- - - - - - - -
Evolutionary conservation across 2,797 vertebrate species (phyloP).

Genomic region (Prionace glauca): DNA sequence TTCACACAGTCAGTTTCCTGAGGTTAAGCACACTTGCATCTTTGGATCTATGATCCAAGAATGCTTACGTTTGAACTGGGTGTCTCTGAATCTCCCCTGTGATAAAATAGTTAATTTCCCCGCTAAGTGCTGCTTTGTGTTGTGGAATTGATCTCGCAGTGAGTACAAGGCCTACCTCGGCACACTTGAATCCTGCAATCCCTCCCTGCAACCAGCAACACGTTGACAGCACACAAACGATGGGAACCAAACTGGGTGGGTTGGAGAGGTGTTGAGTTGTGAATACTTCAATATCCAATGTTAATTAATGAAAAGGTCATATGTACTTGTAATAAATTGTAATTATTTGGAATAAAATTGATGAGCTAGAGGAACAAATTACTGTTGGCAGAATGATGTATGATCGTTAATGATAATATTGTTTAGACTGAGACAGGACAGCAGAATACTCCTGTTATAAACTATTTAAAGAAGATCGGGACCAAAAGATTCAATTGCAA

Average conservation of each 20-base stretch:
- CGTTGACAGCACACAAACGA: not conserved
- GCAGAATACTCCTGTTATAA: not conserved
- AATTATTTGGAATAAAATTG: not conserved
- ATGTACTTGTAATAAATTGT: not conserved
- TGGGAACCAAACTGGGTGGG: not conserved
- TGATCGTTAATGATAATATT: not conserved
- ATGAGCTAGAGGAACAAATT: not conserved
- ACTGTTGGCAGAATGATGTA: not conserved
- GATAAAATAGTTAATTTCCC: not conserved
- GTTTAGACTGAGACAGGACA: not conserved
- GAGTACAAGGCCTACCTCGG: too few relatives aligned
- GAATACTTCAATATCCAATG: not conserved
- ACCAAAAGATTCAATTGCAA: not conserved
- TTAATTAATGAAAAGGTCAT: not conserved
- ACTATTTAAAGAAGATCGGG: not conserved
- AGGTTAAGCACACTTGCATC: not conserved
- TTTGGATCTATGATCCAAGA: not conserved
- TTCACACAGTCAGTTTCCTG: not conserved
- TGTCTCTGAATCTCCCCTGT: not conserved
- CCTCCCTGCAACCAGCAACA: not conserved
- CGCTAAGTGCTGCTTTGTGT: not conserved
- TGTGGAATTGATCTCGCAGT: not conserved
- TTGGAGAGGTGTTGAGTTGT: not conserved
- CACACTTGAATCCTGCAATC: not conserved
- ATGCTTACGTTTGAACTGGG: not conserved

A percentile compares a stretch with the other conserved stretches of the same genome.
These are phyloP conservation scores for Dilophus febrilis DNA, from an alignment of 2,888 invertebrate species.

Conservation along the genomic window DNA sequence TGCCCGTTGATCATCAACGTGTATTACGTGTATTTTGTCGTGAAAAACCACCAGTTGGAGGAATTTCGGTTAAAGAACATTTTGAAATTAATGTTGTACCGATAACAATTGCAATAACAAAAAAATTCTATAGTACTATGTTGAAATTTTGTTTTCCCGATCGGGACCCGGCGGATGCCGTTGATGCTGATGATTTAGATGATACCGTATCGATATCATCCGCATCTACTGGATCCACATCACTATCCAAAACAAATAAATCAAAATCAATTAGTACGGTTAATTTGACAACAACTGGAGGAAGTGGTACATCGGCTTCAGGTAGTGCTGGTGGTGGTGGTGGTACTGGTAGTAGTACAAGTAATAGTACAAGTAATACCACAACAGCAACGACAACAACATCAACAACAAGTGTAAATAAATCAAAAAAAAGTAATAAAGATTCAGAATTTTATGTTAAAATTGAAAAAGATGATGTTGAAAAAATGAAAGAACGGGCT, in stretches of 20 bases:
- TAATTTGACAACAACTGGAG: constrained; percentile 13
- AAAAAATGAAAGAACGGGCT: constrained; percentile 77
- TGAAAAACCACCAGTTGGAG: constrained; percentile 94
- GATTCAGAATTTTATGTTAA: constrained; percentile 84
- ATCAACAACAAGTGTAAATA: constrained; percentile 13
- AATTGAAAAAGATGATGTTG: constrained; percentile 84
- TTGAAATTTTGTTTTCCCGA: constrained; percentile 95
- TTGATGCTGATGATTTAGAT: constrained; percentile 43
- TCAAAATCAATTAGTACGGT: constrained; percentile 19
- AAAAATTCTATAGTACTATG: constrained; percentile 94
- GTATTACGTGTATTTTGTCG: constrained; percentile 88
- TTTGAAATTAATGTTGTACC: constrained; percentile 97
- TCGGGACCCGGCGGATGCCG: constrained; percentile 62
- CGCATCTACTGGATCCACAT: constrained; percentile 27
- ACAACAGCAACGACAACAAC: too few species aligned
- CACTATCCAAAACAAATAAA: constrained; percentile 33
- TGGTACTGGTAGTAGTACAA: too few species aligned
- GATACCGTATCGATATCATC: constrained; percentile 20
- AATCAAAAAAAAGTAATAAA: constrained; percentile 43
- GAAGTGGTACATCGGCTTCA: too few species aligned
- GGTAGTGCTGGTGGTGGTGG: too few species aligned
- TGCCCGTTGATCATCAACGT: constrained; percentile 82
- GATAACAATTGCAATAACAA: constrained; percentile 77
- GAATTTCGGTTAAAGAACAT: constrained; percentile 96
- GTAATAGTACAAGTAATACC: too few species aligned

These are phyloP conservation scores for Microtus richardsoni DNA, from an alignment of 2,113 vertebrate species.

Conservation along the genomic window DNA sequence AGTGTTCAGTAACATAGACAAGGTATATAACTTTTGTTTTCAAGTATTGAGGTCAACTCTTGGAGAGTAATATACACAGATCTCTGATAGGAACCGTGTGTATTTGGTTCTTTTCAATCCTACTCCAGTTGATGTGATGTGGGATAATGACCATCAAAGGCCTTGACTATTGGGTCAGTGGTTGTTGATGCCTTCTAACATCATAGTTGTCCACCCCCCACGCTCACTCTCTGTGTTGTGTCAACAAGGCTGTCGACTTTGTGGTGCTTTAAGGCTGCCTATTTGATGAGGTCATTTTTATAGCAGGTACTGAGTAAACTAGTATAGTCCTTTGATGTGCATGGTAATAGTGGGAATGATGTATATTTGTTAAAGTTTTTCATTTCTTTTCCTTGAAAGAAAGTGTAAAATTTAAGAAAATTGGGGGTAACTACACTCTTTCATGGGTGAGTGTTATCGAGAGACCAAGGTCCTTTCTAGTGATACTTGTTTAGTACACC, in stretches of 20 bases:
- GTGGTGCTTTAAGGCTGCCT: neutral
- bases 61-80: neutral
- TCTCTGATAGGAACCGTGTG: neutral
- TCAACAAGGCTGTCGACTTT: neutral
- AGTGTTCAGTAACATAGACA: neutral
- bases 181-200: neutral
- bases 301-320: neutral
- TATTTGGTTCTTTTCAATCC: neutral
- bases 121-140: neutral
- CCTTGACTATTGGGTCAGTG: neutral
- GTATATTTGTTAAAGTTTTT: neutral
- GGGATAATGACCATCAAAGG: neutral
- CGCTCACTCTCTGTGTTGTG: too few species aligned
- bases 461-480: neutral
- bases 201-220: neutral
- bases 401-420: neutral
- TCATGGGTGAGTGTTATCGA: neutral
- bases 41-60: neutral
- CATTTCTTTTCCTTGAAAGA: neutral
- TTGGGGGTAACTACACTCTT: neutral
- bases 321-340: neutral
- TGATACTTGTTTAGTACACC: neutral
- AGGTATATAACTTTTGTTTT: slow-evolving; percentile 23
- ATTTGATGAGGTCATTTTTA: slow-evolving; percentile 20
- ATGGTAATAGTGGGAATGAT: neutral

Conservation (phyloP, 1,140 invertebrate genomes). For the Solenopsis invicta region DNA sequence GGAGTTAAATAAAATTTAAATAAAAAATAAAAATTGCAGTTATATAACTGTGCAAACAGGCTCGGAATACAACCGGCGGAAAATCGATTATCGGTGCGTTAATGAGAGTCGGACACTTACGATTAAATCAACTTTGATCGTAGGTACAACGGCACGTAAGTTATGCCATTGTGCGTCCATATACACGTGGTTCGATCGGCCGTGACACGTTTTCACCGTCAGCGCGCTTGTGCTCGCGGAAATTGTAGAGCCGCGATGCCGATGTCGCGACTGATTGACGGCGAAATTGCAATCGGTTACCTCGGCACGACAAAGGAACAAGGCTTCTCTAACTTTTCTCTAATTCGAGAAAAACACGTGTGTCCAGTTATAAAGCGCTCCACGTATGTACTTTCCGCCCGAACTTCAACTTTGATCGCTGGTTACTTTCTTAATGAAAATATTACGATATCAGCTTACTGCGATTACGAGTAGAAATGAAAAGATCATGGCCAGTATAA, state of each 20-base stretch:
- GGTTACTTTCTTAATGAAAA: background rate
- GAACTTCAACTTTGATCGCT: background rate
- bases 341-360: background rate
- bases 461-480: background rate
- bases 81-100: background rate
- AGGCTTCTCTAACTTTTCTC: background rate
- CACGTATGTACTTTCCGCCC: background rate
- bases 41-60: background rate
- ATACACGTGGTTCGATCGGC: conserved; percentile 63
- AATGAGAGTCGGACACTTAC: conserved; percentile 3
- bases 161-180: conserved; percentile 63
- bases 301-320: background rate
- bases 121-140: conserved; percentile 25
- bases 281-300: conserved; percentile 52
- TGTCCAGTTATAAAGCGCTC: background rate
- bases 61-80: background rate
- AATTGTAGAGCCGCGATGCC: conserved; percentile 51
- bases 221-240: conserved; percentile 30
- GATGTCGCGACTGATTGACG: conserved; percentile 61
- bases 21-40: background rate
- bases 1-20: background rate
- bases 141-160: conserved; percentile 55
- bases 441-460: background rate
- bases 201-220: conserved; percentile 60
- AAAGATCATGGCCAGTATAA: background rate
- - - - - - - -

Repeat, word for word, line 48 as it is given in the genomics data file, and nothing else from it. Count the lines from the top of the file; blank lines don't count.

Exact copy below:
- TGGTACTGGTAGTAGTACAA: too few species aligned